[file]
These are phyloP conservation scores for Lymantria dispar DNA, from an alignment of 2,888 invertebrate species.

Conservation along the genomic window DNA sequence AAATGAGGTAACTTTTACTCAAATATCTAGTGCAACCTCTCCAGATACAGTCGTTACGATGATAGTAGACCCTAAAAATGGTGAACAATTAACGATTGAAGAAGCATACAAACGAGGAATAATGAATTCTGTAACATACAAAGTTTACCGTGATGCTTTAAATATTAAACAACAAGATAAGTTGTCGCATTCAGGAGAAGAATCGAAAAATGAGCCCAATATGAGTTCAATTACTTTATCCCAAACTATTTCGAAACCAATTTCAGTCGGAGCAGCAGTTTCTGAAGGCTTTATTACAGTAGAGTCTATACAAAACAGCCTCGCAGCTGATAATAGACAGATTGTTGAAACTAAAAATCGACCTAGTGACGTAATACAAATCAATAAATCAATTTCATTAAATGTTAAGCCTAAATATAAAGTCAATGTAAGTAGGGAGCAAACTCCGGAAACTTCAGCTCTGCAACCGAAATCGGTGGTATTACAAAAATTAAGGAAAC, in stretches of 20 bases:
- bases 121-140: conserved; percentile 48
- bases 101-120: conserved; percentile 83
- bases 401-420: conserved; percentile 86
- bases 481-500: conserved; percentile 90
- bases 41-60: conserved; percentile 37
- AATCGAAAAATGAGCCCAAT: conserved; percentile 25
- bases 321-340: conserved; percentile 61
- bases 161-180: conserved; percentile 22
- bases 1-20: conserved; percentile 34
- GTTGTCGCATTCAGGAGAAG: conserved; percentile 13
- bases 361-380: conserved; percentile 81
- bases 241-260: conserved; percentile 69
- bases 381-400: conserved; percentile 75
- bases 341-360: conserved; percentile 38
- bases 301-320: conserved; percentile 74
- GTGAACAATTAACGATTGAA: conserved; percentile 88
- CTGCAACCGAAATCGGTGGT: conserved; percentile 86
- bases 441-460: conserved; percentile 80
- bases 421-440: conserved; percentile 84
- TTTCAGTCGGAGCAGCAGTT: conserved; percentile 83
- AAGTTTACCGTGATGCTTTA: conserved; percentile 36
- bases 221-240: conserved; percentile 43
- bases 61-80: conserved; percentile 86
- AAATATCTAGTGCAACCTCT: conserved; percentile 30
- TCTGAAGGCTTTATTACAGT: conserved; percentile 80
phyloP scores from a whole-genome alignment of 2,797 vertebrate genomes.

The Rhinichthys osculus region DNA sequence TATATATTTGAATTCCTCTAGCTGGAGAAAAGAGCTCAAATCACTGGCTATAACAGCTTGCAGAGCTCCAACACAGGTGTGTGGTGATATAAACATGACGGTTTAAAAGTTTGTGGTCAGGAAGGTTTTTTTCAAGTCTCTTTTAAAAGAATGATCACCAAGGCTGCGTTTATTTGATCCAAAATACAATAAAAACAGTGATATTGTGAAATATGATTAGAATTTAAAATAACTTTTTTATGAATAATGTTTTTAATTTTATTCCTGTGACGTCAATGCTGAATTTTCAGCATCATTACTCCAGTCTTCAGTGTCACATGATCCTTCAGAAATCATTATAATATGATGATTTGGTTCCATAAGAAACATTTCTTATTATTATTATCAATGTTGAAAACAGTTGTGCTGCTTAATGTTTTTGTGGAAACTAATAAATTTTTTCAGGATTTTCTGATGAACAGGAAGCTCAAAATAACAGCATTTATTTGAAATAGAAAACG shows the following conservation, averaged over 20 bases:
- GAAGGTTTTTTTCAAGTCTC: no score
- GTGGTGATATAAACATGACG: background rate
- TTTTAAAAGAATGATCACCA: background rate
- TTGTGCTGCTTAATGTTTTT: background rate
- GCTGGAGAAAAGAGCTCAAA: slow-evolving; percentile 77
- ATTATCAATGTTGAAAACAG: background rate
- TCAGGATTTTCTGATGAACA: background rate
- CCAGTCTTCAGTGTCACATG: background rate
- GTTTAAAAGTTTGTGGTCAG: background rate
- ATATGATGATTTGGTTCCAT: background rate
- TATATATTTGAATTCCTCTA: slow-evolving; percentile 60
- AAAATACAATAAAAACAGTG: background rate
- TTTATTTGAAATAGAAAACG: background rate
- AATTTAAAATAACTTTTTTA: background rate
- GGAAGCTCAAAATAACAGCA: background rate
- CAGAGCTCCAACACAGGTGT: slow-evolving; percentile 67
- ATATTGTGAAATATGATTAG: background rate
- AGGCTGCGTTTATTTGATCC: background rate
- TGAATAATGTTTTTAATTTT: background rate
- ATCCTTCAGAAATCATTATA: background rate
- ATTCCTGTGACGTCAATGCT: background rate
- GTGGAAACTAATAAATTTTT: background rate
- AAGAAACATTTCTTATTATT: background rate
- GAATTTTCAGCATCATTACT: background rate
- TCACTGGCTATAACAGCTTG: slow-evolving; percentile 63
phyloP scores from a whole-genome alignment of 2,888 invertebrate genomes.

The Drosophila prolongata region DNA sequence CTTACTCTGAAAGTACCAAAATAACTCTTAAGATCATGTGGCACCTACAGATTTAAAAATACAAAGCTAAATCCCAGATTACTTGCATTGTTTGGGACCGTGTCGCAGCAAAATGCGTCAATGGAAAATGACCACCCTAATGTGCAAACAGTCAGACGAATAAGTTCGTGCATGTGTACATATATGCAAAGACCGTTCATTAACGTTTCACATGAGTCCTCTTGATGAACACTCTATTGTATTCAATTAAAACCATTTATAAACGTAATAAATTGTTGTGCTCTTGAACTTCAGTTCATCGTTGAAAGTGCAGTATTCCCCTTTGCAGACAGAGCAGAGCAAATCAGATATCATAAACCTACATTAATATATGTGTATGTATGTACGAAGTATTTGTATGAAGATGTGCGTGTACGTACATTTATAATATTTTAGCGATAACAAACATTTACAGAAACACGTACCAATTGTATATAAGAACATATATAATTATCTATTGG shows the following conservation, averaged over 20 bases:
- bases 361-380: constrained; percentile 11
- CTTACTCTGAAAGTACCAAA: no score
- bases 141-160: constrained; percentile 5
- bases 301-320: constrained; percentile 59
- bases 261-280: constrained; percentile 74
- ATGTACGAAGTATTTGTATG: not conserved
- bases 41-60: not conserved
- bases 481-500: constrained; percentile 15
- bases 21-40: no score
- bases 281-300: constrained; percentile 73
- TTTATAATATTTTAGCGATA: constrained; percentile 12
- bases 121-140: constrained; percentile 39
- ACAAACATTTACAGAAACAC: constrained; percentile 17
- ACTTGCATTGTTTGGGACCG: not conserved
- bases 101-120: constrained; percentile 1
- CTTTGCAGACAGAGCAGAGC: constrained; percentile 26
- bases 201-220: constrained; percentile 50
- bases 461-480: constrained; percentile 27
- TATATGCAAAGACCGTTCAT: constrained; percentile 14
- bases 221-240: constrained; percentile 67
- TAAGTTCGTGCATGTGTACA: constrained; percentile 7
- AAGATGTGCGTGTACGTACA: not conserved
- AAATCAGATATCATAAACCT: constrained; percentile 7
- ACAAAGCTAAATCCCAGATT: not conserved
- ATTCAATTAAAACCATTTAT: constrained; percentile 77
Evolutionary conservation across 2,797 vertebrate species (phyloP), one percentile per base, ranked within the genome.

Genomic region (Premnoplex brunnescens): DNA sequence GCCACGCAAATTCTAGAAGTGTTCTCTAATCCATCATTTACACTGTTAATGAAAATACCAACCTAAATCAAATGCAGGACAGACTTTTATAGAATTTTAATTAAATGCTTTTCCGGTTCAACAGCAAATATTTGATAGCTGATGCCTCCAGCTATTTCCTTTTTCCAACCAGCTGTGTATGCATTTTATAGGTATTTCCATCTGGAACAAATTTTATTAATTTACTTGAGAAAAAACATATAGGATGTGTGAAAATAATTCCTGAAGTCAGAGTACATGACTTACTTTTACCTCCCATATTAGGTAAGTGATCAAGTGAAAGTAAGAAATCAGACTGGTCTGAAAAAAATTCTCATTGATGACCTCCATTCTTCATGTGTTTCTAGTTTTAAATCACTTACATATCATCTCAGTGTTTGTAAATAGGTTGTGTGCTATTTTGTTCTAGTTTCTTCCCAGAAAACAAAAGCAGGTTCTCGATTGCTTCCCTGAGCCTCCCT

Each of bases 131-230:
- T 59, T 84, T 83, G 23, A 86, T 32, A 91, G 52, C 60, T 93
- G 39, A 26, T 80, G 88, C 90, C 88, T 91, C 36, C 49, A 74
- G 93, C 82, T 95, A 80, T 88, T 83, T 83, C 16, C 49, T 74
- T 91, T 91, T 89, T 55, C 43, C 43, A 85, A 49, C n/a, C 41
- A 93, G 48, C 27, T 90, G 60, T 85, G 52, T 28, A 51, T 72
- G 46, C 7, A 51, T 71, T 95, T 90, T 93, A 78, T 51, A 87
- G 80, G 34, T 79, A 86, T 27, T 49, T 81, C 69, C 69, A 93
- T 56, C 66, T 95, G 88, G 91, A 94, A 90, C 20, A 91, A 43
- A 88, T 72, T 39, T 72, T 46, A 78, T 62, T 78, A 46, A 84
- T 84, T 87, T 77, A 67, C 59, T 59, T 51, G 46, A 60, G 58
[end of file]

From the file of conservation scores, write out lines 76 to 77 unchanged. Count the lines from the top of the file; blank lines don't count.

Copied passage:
- bases 221-240: constrained; percentile 67
- TAAGTTCGTGCATGTGTACA: constrained; percentile 7